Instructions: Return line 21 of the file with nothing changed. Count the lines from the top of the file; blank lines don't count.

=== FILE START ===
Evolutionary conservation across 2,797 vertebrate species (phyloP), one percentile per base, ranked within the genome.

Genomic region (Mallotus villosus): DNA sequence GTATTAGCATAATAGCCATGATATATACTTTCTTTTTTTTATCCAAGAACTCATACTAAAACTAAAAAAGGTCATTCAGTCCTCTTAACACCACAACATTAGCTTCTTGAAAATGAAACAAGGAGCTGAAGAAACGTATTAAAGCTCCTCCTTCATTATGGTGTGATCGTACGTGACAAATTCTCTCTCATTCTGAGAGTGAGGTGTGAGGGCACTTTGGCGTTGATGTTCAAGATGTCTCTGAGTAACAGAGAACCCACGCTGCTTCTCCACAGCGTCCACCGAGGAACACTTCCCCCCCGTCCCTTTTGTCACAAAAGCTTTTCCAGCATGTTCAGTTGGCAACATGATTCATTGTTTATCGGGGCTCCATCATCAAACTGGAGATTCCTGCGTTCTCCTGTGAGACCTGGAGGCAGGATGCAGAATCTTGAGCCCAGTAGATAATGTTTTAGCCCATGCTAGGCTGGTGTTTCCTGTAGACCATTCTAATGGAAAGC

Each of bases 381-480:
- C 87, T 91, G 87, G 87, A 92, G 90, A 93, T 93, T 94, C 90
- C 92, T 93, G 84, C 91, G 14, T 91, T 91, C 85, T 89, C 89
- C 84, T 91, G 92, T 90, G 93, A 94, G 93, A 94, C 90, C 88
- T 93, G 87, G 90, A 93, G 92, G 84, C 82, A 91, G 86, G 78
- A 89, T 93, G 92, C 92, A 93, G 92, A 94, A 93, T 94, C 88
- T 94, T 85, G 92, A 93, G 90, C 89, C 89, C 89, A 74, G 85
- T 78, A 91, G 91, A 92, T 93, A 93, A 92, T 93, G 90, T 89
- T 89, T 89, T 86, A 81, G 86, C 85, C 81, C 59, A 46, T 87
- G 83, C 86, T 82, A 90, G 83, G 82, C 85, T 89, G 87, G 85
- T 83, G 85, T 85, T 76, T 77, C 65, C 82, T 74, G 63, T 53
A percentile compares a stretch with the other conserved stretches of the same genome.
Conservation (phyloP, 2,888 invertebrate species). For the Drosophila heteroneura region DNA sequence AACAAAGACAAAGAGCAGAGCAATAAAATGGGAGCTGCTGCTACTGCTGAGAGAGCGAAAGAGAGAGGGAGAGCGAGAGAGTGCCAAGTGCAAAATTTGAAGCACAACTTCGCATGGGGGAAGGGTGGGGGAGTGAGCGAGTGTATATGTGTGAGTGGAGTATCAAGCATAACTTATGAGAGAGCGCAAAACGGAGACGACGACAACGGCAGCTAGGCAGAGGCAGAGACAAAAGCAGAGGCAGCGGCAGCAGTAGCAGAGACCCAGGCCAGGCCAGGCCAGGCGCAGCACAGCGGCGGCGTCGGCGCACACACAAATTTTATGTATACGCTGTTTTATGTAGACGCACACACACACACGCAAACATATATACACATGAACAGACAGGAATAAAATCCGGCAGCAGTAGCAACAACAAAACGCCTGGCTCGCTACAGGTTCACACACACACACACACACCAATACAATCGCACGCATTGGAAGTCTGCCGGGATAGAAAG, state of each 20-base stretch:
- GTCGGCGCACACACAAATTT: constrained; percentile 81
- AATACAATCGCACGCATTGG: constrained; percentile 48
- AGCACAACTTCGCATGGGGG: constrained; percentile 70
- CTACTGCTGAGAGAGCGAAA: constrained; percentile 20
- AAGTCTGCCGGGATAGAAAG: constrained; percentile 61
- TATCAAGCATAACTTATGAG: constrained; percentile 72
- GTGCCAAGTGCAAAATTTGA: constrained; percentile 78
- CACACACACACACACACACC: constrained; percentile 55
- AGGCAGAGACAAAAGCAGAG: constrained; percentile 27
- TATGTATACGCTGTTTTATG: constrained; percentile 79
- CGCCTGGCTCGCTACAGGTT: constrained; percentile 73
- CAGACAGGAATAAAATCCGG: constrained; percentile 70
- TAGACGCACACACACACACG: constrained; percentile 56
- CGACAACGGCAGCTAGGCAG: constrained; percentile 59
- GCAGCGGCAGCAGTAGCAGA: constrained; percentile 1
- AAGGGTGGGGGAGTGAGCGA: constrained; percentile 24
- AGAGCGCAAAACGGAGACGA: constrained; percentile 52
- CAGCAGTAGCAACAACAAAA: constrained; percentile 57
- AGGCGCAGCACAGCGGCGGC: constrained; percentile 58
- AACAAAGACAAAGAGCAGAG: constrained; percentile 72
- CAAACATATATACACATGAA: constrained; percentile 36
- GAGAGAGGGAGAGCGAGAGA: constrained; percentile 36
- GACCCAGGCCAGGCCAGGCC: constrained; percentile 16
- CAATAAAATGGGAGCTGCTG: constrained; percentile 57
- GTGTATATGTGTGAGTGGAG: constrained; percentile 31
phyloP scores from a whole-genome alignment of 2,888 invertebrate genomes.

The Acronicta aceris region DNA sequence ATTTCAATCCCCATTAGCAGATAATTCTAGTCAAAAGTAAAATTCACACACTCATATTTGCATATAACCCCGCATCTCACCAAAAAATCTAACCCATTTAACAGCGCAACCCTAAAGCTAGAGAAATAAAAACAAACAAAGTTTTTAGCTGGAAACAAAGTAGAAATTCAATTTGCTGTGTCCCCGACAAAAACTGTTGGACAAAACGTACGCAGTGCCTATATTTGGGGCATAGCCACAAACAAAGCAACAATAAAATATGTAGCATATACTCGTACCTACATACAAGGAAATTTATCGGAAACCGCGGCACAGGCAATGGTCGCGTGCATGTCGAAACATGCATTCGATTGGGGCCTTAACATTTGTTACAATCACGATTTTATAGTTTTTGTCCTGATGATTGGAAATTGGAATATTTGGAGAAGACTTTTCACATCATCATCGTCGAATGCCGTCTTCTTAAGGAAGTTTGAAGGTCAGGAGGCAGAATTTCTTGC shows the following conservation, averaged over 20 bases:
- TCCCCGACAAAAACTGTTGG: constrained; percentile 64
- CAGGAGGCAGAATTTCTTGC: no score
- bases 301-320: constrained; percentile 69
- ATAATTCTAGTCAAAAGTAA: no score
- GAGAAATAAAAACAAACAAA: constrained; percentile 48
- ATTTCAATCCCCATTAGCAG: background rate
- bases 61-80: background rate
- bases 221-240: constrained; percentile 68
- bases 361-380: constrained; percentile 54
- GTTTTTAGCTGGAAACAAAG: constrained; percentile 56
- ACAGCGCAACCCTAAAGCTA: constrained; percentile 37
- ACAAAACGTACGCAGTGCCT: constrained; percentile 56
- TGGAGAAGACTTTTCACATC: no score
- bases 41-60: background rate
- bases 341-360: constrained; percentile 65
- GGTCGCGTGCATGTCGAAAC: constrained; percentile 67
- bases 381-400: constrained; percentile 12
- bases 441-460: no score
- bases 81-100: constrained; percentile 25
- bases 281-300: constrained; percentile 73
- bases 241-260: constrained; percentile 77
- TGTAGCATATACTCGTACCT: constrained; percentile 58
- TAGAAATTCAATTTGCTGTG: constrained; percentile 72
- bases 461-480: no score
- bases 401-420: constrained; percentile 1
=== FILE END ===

- TATCAAGCATAACTTATGAG: constrained; percentile 72